This case describes a 39-year-old woman who sought treatment mainly because of “intermittent upper limb and perioral numbness for 7 years and elevated serum creatinine for 1 year.” Blood biochemistry results suggested obvious hypokalemia and metabolic alkalosis. The common causes of hypokalemia include the following: 1. Insufficient potassium intake: This patient had normal diet; therefore, this cause was not considered. 2. Excessive mobilization of extracellular potassium into cells. a. Alkalosis: She did not have a history of diuretic use or aldosteronism-related diseases. Therefore, hypokalemia caused by alkalosis was excluded. b. Increased [sz]-adrenal activity: This patient did not experience stress factors that would cause the increased secretion of catecholamines and did not use [sz]-adrenal agonists; therefore, increased [sz]-adrenal activity was excluded. c. Hypokalemic periodic paralysis: Periodic paralysis is characterized by periodic episodes of muscle weakness or paralysis combined with hypokalemia. The thyroid function of this patient exhibited normal, and her symptoms did not conform to the clinical features of periodic paralysis. d. Significantly increased erythrocyte production: this condition is commonly observed after the use of folic acid, Vitamin B12, and granulocyte-macrophage colony-stimulating factor. The patient did not have a history of using the above drugs; In addition, this patient did not have chloroquine and barium poisoning and did not have a history of encountering a low-temperature environment. Therefore, hypokalemia caused by the excessive mobilization of extracellular potassium into cells was excluded. 3. Excessive potassium loss: a. The patient did not exhibit vomiting, diarrhea, ostomy drainage, or digestive tract tumors; therefore, gastrointestinal loss of potassium was excluded. The patient did not exhibit great potassium loss after excessive sweating. b. Loss by kidney: (1) diseases related to mineralocorticoid increases mainly include adrenocortical tumor or hyperplasia, juxtaglomerular cell tumor, ectopic aldosterone-producing tumor, Cushing syndrome, and pseudohyperaldosteronism. Patients with these conditions mainly present increased blood pressure. However, this patient exhibited low blood pressure. Therefore, hypokalemia caused by diseases related to mineralocorticoid increase was not considered. (2) Hereditary diseases or secondary injury of renal tubular dysfunction. Moreover, the common identifications include the following:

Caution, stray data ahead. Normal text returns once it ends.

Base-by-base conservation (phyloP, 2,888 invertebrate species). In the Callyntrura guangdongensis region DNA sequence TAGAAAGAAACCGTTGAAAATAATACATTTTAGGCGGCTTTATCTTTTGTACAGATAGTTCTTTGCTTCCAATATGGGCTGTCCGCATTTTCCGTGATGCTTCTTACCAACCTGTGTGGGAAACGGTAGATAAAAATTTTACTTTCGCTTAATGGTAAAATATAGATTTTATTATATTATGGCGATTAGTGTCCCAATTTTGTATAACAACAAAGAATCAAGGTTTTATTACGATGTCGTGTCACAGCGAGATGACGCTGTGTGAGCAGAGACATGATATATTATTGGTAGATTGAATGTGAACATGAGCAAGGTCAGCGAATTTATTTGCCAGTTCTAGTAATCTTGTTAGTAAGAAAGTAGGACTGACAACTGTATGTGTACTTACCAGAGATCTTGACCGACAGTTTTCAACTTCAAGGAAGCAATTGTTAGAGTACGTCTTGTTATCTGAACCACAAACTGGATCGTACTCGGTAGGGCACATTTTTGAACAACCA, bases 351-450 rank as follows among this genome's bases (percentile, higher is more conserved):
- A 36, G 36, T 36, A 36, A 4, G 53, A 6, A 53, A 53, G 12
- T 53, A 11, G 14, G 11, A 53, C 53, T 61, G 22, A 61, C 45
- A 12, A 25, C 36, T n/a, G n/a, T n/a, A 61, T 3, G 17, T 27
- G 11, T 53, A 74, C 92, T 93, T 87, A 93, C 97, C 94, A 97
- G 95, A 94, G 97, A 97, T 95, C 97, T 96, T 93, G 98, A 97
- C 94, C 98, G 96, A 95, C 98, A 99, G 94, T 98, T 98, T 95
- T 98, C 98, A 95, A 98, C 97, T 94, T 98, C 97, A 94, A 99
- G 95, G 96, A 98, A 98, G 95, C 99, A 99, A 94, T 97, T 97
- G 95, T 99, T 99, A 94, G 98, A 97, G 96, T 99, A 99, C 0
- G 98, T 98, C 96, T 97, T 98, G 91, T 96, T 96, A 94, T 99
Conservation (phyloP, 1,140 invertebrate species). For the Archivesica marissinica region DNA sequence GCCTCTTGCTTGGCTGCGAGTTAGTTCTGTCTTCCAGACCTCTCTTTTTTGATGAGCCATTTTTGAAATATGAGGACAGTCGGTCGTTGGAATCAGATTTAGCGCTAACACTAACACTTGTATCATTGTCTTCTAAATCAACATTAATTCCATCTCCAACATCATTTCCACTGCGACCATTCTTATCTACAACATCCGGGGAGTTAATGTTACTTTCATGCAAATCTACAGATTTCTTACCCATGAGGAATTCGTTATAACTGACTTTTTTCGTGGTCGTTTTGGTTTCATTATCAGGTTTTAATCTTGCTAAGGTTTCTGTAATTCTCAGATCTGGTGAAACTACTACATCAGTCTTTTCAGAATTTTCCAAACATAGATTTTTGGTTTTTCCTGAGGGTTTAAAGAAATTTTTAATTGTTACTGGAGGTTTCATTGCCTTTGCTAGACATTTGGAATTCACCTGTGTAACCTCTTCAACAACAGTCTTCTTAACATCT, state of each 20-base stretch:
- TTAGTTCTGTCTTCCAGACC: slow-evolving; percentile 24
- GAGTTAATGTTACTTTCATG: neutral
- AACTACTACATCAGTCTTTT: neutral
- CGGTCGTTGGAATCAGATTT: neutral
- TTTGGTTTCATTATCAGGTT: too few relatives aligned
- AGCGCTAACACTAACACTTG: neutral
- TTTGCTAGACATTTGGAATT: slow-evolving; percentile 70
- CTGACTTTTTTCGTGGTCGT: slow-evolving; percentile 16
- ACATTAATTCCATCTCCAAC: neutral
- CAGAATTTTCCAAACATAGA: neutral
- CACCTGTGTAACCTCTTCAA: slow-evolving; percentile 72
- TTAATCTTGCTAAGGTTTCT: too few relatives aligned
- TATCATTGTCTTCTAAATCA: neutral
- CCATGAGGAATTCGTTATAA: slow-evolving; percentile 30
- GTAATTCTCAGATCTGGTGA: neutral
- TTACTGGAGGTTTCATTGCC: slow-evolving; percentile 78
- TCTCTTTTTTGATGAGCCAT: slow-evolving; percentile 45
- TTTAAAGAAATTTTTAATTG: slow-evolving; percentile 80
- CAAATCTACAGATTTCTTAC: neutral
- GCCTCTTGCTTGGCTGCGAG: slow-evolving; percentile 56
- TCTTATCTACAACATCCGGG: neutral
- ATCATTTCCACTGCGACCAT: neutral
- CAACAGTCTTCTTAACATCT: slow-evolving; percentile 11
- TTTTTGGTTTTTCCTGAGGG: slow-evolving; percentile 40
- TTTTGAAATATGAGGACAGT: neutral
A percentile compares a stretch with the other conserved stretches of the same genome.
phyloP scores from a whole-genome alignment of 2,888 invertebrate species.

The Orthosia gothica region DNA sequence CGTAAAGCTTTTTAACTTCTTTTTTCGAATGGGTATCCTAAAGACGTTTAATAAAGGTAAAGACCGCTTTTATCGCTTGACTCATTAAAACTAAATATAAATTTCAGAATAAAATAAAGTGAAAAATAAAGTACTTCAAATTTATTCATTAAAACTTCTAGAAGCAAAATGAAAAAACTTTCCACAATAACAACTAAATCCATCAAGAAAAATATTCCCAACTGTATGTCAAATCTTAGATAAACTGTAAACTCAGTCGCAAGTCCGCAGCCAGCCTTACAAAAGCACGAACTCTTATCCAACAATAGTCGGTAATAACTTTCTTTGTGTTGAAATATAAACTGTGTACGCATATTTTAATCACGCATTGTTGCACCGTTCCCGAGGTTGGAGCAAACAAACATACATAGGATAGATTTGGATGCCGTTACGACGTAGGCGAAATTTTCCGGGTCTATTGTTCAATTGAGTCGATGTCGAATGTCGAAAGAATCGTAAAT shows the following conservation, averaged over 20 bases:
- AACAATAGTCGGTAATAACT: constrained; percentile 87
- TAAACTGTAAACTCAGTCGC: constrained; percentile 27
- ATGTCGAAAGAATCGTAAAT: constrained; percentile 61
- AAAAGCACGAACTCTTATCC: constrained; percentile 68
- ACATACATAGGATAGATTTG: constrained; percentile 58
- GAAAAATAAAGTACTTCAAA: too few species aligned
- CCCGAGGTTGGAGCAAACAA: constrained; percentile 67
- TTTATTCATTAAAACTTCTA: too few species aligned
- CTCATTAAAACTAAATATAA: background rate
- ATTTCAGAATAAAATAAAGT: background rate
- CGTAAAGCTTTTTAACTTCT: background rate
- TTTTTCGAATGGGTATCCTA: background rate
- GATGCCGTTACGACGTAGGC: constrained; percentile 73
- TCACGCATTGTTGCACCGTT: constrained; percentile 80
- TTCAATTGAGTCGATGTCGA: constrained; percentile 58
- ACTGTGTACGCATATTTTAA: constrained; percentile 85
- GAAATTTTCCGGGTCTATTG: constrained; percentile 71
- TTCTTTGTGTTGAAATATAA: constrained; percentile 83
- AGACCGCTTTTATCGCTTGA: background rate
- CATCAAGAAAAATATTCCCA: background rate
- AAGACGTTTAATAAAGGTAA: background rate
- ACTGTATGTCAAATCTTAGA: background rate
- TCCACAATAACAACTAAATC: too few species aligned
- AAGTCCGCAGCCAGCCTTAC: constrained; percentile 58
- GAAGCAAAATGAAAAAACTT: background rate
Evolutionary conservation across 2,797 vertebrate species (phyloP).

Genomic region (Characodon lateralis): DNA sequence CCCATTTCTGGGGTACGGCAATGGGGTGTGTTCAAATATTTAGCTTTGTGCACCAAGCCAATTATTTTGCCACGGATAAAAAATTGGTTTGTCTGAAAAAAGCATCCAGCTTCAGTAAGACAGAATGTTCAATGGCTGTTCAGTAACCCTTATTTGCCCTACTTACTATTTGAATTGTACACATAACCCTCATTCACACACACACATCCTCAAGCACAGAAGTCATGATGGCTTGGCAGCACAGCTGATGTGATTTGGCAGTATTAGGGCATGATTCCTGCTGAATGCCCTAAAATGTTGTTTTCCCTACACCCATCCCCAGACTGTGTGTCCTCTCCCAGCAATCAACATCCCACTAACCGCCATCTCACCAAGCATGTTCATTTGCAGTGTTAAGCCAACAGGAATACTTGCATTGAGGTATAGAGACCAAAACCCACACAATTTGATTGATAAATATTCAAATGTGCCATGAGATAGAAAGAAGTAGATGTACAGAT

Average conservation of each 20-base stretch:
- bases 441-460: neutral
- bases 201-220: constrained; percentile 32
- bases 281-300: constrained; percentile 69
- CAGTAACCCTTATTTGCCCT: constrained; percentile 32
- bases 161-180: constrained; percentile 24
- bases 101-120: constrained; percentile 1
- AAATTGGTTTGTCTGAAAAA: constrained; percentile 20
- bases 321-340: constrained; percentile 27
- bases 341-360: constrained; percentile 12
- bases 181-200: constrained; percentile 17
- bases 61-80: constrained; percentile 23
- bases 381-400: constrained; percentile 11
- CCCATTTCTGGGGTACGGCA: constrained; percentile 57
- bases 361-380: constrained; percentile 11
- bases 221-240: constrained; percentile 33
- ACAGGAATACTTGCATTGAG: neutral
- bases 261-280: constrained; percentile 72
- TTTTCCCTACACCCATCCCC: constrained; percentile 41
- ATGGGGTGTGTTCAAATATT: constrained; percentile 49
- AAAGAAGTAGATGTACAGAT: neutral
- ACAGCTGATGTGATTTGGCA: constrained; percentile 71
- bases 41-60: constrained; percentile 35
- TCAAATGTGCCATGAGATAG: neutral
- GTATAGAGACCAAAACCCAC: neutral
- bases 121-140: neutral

Bartter syndrome